The Indian Railways on Wednesday kick-started the process to allow private players to operate certain trains on its network by inviting Request for Qualifications (RFQ) for operation of passenger train services on over 100 routes with 150 modern trains.
The Ministry of Railways said this is the first initiative of private investment for running passenger trains over the Indian Railways network and will attract investments of about ₹30,000 crore.
“Ministry of Railways has invited RFQ for private participation for operation of passenger train services over 109 Origin Destination (OD) pairs of routes through introduction of 151 modern Trains…Each Train shall have a minimum of 16 coaches,” the national transporter said in a statement.
It added that the objective of the initiative was to introduce modern technology rolling stock with reduced maintenance, reduced transit time, boost job creation, provide enhanced safety, provide world class travel experience to passengers, and also reduce demand supply deficit in the passenger transportation sector.
The Delhi-Lucknow Tejas is the first train that is not operated by the Indian Railways, as Railways geared up to allow private train operators. The Indian Railway Catering and Tourism Corporation(IRCTC), which is a public sector undertaking, was entrusted with running the train, in addition to the Mumbai-Ahmedabad Tejas and the Kashi Mahakal Express (between Varanasi and Indore).
The Railways said “majority” of trains will be manufactured in India and the private entity will be responsible for financing, procuring, operation and maintenance of the trains, which will be designed for a maximum speed of 160 kmph.
“There would be a substantial reduction in journey time. The running time taken by a train will be comparable to or faster than the fastest train of Indian Railways operating in the respective route,” the Railways said.
The “Concession Period” for the project will be 35 years, and the private entity will pay to Indian Railways fixed haulage charges, energy charges as per actual consumption, and a share in gross revenue determined through a transparent bidding process.
These trains will be operated by drivers and guards of the Indian Railways. “The operation of the trains by the private entity shall conform to the key performance indicators like punctuality, reliability, upkeep of trains, etc. Operation and maintenance of the passenger trains would be governed by standards & specifications and requirements specified by Indian Railways,” it said.
With traffic earnings dropping by a whopping 58% in the pandemic scenario, the Indian Railways, as part of an elaborate cost-cutting plan, has decided to allow sponsorship of trains and stations, and the use of Corporate Social Responsibility (CSR) funds for cleaning activities.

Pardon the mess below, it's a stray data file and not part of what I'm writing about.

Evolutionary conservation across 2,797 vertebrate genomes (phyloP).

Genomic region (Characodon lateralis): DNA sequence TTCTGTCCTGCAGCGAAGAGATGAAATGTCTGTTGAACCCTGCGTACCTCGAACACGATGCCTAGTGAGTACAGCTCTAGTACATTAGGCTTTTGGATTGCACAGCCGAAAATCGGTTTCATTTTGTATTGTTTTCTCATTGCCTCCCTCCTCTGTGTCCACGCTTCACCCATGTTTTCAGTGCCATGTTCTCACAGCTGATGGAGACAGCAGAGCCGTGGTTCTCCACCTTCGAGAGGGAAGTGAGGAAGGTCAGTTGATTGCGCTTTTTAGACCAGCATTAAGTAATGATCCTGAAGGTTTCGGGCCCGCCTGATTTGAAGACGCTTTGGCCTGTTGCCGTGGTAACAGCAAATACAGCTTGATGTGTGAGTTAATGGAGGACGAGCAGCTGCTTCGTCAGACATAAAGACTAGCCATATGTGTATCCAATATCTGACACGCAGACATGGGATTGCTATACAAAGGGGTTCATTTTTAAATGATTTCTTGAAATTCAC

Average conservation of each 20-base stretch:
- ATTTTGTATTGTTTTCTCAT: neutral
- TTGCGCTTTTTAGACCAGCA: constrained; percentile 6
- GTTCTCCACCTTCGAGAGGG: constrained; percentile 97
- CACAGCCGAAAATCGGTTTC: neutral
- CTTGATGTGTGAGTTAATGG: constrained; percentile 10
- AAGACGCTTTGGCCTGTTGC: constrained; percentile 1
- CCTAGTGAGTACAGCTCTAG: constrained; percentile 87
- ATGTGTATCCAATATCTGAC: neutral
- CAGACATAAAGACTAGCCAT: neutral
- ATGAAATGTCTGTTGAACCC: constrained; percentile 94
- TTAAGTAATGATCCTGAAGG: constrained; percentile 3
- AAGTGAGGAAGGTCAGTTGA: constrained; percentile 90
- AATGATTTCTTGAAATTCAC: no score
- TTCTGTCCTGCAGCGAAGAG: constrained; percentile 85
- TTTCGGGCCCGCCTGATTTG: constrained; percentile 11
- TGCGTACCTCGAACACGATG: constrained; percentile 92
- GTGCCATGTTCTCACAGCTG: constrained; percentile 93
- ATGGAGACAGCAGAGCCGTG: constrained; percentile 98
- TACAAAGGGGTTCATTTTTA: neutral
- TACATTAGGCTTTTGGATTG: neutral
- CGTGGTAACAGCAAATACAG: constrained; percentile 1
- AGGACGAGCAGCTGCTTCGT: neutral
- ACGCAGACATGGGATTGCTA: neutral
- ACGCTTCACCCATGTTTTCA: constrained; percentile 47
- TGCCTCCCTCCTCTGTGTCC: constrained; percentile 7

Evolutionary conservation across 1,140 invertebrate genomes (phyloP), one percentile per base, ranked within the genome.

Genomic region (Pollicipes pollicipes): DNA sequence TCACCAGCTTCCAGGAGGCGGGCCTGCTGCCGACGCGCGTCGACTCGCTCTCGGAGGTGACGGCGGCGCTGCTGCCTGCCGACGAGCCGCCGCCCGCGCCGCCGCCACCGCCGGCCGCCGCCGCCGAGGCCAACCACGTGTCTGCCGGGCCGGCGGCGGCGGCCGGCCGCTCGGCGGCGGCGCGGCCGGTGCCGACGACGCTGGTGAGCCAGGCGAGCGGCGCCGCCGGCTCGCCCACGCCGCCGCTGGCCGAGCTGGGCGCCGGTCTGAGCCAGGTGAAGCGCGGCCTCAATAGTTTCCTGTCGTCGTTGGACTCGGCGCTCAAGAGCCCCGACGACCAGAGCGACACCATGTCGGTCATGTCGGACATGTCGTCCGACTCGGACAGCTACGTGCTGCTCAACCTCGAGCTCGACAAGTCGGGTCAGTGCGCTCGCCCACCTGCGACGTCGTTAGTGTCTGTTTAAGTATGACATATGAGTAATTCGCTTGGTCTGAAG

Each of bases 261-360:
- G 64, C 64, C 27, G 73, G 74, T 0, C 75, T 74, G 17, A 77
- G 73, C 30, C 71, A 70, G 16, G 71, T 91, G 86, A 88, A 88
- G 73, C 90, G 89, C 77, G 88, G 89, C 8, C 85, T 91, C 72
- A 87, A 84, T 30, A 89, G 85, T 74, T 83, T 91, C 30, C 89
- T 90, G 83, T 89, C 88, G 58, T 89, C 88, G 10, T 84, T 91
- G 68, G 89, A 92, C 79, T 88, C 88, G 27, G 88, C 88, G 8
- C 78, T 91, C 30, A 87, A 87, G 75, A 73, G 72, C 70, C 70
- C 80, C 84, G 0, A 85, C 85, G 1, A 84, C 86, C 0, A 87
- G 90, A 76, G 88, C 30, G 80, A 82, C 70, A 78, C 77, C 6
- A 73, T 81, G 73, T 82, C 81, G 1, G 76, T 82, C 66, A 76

“Sponsorship with suitable branding of trains/stations and use of CSR for cleaning activity may be explored for resultant savings in expenditure. If NGOs want to adopt stations for cleaning activity, it may be permitted by Divisional Railway Managers with the condition that it should result in savings…suitable display of their name, logo. etc may be allowed similar to that permitted in the CSR policy,” the advisory said.
In a strategy to control expenditure and enhance earnings, the Ministry of Railways has already rolled out austerity and cost control measures last month, which included a ban on creation of new posts, reduction in Over Time/Travelling Allowance by 50%, pruning computerised passenger reservation counters, grounding of all diesel locomotives that are more than 31 years old through sale/export, fuel savings, energy audit and closure of uneconomical railway lines to the extent possible.
A couple of days ago, an advisory was sent to General Managers of all Zonal Railways to review the cost of housekeeping of trains and stations. The note said that with the outbreak of COVID-19 pandemic, passenger carrying trains were likely to have lesser occupancy. However, the requirements of frequent cleaning and disinfection could increase.
Maintenance officials were told to link the number of cleaning staff in each shift at railway stations to the footfalls. Automatic Coach Washing Plants were to be deployed more to rationalise manpower requirements. Though the existing criteria was that all trains, except purely night trains (10 p.m to 6 a.m) would be eligible for coverage under the On Board Housekeeping Services (OBHS), the time limits need not be rigidly applied in each case, the directive said. If need be, some trains left out of OBHS could be provided additional time for cleaning in en route stations.
Authorising General Managers to enhance the price of platform tickets to regulate rush, the advisory said entry to railway station premises should be restricted to bonafide passengers/platform ticket holders. To convey a clear message to the public, enforcement of Indian Railway (Penalties for activities affecting cleanliness at railway premises) Rules, 2012 (Anti-littering Rules) may be intensified.